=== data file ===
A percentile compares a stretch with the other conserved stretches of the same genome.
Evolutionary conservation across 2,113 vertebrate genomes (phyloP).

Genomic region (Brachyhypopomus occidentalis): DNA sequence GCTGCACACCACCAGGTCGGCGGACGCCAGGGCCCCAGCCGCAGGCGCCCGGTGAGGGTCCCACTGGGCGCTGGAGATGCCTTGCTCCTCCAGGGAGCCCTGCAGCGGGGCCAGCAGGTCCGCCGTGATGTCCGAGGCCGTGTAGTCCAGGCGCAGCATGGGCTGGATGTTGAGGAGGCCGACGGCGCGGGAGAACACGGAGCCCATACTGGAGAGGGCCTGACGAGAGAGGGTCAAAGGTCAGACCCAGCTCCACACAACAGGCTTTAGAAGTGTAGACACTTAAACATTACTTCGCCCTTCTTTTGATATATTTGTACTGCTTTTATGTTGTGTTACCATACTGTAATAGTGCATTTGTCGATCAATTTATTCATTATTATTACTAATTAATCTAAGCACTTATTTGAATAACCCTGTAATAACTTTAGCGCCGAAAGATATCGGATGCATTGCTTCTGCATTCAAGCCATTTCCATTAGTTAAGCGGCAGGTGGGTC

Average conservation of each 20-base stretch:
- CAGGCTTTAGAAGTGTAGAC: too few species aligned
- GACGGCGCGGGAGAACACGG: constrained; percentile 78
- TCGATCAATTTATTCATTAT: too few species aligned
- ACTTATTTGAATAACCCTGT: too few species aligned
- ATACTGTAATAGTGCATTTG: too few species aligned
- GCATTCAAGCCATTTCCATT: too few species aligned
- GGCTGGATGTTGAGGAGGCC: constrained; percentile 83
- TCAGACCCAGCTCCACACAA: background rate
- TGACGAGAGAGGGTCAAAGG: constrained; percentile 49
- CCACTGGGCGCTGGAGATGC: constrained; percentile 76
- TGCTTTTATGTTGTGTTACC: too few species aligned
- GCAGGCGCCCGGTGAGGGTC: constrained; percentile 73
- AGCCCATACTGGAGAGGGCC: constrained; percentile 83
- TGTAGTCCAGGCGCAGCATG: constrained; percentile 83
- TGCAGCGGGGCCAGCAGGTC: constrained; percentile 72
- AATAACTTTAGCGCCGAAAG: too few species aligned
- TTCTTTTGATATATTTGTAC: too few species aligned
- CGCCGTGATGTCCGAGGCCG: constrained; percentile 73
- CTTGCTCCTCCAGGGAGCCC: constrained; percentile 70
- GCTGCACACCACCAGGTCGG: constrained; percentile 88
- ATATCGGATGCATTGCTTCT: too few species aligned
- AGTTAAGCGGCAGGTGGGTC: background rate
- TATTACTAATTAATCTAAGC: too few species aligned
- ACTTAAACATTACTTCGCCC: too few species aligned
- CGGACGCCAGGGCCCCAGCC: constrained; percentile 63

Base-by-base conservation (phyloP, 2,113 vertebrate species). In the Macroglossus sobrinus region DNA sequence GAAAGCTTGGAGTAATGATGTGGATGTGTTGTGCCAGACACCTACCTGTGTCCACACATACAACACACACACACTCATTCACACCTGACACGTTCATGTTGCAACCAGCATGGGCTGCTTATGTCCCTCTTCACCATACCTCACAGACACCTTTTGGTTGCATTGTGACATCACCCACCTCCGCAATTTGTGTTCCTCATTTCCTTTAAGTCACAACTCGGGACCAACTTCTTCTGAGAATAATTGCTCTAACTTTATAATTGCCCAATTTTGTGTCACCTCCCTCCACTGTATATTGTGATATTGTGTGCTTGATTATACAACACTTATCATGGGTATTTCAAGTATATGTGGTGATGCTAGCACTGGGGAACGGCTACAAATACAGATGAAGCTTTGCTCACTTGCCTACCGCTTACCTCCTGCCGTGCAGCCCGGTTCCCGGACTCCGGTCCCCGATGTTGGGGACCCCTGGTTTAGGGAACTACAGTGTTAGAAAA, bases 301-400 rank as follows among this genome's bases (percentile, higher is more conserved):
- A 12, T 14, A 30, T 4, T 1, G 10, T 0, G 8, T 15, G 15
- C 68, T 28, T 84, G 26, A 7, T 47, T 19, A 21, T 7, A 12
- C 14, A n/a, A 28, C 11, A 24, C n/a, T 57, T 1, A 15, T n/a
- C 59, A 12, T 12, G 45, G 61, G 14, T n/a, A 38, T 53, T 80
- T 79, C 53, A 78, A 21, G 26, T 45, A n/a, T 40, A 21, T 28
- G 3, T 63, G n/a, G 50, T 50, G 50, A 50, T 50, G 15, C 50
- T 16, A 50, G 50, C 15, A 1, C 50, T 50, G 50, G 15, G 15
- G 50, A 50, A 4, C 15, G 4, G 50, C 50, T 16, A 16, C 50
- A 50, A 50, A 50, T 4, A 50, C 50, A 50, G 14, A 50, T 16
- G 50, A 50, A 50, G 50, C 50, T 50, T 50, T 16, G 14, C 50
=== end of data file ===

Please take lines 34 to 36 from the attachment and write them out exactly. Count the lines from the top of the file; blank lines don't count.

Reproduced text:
- C 59, A 12, T 12, G 45, G 61, G 14, T n/a, A 38, T 53, T 80
- T 79, C 53, A 78, A 21, G 26, T 45, A n/a, T 40, A 21, T 28
- G 3, T 63, G n/a, G 50, T 50, G 50, A 50, T 50, G 15, C 50